If the Phillies are Listening, the White Sox Should be in on Zack Wheeler

Last winter the White Sox coveted the services of former New York Mets right-handed starter, Zack Wheeler. Ultimately Wheeler shocked the White Sox when he passed on their superior offer — which according to Bob Nightengale was north of the $120 million threshold — to sign a five-year, $118 million pact with the Philadelphia Phillies.

Wheeler and his family wanted to stay close to the New Jersey area long-term, and that desire outweighed the money in the end. Now, almost a year to the date of him signing with the Phillies, Buster Olney of ESPN is reporting that the Phillies are listening to offers on the star right-hander as they navigate their way through a financial snafu.

“The Philadelphia Phillies have communicated to other teams that they are facing a financial crunch and are open to offers for their second-highest-paid player, starting pitcher Zack Wheeler, according to sources.”

If the Phillies are listening, the White Sox should be in hot pursuit of Wheeler’s services once again.

Wheeler, 30, pitched to a 2.92 ERA in 11 starts for the Phillies in the truncated 2020 season with a 55.9 percent ground ball rate and a 5.6 percent walk rate over the course of 71 innings of work. While Wheeler’s strikeout rate was down (6.72 K/9) from his career norm of 8.55 K/9, his BB/9 was below three for the third consecutive season (2.03 BB/9) and his ground ball rate (55.9 percent) and his HR/FB ratio (7.5 percent) were both down significantly from his career norms.

We saw how well Dallas Keuchel‘s upper echelon ground ball rate fared at Guaranteed Rate Field last season. Imagine having Wheeler and Keuchel back-to-back in the rotation in a season in which they’ll throw three times as many games at Guaranteed Rate Field.

Since the start of the 2018 season, Wheeler has a 3.53 ERA (3.34 FIP), 8.57 K/9 (427 K), 2.43 BB/9 (121 BB), 45.7 percent ground ball rate, 0.78 HR/9, 1.19 WHIP, and 10.8 fWAR over the course of 448.2 innings pitched. Just as I said many times last winter, sign me up for that on the Southside.

Many will look at his K/9 being down, but miss the fact that while he missed fewer bats, he kept the baseball on the ground at a high clip, limited hard contact and home runs, had a low walk rate, and left 74.6 percent of opposing base runners on base. I’m not worried about the slight downtick in swings-and-misses.

With four years and $96.5 million left on his deal, the White Sox would be getting him at an extremely affordable price point ($23.6MM AAV), and they’ll be getting him for less than they would have if they had signed him one year ago. The Phillies also lost a draft pick to the Mets in the competitive balance for signing Wheeler, something the White Sox avoided.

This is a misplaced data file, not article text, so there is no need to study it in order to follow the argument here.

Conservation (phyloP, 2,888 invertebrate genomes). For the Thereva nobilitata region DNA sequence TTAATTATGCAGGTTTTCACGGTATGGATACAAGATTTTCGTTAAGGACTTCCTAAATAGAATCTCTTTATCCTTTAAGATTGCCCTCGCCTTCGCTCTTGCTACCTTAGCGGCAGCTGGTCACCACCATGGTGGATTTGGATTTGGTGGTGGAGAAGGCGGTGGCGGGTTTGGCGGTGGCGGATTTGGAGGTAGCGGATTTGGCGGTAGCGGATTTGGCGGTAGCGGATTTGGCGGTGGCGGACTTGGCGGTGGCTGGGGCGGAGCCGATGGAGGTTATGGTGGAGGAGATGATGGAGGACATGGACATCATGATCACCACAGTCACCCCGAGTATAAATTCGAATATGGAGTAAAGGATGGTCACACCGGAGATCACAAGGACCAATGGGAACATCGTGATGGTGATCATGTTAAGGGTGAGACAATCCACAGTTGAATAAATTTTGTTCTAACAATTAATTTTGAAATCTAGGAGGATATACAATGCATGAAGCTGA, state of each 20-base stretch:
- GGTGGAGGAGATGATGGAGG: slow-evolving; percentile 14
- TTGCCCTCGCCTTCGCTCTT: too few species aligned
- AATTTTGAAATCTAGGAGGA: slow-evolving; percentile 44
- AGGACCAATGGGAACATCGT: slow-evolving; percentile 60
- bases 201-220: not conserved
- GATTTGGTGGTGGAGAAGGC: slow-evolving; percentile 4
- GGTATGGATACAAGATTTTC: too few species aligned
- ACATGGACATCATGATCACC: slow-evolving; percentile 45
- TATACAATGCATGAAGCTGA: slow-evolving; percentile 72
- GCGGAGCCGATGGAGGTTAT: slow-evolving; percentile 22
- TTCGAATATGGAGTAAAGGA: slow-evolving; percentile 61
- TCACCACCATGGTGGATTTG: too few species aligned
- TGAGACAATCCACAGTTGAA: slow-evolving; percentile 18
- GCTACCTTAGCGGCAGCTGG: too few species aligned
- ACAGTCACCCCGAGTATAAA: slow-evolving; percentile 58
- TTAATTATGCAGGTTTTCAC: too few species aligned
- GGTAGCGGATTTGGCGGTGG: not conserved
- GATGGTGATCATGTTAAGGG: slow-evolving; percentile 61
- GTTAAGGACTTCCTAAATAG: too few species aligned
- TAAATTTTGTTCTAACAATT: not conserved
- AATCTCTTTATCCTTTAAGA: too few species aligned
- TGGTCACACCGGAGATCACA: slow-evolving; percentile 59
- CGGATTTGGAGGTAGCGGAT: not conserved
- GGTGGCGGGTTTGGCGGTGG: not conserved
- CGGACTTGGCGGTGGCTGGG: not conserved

If the White Sox were to land Trevor Bauer for four years, they’d be paying him an AAV of $29MM according to Fangraphs’ 2021 Free Agent Tracker Tool, a deal that would be in the neighborhood of $116 million. While Trevor Bauer had a phenomenal 2020 season, he’s the same age as Wheeler and would cost the White Sox roughly $19 million more than Wheeler.

If you look at Bauer and Wheeler as a side-by-side comparison over the last three years, that’s a price gap that doesn’t quite jive.

Zack Wheeler448.23.533.348.572.4345.70.781.1910.8
Trevor Bauer461.13.183.3811.203.2439.81.011.1211.6

While this isn’t a discussion of who I would rather have, the resumes are very close across the board, at a very different price point.

What would it take for the White Sox to land Wheeler?

That’s a good question. My immediate thought is that Wheeler could be had a cost somewhere in between acquiring Lance Lynn and Blake Snell to use two bandied about avenues for the White Sox this winter.

Snell is younger, left-handed, has a Cy Young Award and World Series experience under his belt, and comes at a more affordable price point than Wheeler. It’s been discussed that a hypothetical return for Snell would start with a top prospect such as Andrew Vaughn.

While I don’t think they can get away with a hodgepodge of middle-tier prospects like they conceivably could in a deal for a 33-year-old, one-year rental, Lance Lynn, I think that the White Sox would be able to hold onto their most coveted prospects in a package for Wheeler.

There’s no doubt that Wheeler would slot into the No. 2 spot in the rotation behind Giolito for the next four years at a very reasonable price point if the White Sox do acquire him, so if the Phillies are taking calls, Hahn should be on the line immediately.

Featured Photo: Julio Aguilar | Credit: Getty Images

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